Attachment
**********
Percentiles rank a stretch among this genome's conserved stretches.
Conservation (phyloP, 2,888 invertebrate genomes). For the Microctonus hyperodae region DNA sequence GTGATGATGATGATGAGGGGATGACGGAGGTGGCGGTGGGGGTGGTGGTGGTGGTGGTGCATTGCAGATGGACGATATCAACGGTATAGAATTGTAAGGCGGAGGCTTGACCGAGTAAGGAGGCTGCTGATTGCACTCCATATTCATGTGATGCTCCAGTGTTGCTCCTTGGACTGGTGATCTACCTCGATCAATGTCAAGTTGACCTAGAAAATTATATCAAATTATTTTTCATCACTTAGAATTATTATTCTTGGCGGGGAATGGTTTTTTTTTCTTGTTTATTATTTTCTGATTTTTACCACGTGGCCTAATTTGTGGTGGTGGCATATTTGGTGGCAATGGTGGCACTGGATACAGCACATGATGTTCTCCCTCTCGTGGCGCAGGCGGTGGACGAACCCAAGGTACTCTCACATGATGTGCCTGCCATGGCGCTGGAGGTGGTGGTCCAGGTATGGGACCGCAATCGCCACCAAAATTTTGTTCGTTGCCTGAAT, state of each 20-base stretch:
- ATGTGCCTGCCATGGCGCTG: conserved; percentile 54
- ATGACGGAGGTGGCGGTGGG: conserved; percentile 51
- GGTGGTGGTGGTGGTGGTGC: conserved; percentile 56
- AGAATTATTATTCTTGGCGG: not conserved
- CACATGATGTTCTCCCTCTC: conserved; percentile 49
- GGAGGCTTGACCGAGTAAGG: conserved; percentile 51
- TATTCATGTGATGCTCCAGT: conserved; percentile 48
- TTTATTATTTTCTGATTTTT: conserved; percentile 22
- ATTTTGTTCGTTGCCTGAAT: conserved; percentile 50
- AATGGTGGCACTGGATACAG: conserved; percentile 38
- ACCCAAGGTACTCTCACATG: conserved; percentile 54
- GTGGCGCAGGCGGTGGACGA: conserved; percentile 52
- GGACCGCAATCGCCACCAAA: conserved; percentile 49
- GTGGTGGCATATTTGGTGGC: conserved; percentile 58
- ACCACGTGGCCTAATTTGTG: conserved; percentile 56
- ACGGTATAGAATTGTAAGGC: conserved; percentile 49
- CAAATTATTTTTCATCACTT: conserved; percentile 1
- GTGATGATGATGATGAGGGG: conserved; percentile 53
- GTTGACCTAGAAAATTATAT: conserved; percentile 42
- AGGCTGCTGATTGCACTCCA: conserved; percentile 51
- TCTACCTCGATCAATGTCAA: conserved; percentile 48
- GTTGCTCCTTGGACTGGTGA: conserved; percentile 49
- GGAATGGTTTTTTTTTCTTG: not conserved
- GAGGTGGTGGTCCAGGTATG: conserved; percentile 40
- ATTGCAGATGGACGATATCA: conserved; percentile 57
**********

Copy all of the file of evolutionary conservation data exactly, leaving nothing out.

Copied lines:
Percentiles rank a stretch among this genome's conserved stretches.
Conservation (phyloP, 2,888 invertebrate genomes). For the Microctonus hyperodae region DNA sequence GTGATGATGATGATGAGGGGATGACGGAGGTGGCGGTGGGGGTGGTGGTGGTGGTGGTGCATTGCAGATGGACGATATCAACGGTATAGAATTGTAAGGCGGAGGCTTGACCGAGTAAGGAGGCTGCTGATTGCACTCCATATTCATGTGATGCTCCAGTGTTGCTCCTTGGACTGGTGATCTACCTCGATCAATGTCAAGTTGACCTAGAAAATTATATCAAATTATTTTTCATCACTTAGAATTATTATTCTTGGCGGGGAATGGTTTTTTTTTCTTGTTTATTATTTTCTGATTTTTACCACGTGGCCTAATTTGTGGTGGTGGCATATTTGGTGGCAATGGTGGCACTGGATACAGCACATGATGTTCTCCCTCTCGTGGCGCAGGCGGTGGACGAACCCAAGGTACTCTCACATGATGTGCCTGCCATGGCGCTGGAGGTGGTGGTCCAGGTATGGGACCGCAATCGCCACCAAAATTTTGTTCGTTGCCTGAAT, state of each 20-base stretch:
- ATGTGCCTGCCATGGCGCTG: conserved; percentile 54
- ATGACGGAGGTGGCGGTGGG: conserved; percentile 51
- GGTGGTGGTGGTGGTGGTGC: conserved; percentile 56
- AGAATTATTATTCTTGGCGG: not conserved
- CACATGATGTTCTCCCTCTC: conserved; percentile 49
- GGAGGCTTGACCGAGTAAGG: conserved; percentile 51
- TATTCATGTGATGCTCCAGT: conserved; percentile 48
- TTTATTATTTTCTGATTTTT: conserved; percentile 22
- ATTTTGTTCGTTGCCTGAAT: conserved; percentile 50
- AATGGTGGCACTGGATACAG: conserved; percentile 38
- ACCCAAGGTACTCTCACATG: conserved; percentile 54
- GTGGCGCAGGCGGTGGACGA: conserved; percentile 52
- GGACCGCAATCGCCACCAAA: conserved; percentile 49
- GTGGTGGCATATTTGGTGGC: conserved; percentile 58
- ACCACGTGGCCTAATTTGTG: conserved; percentile 56
- ACGGTATAGAATTGTAAGGC: conserved; percentile 49
- CAAATTATTTTTCATCACTT: conserved; percentile 1
- GTGATGATGATGATGAGGGG: conserved; percentile 53
- GTTGACCTAGAAAATTATAT: conserved; percentile 42
- AGGCTGCTGATTGCACTCCA: conserved; percentile 51
- TCTACCTCGATCAATGTCAA: conserved; percentile 48
- GTTGCTCCTTGGACTGGTGA: conserved; percentile 49
- GGAATGGTTTTTTTTTCTTG: not conserved
- GAGGTGGTGGTCCAGGTATG: conserved; percentile 40
- ATTGCAGATGGACGATATCA: conserved; percentile 57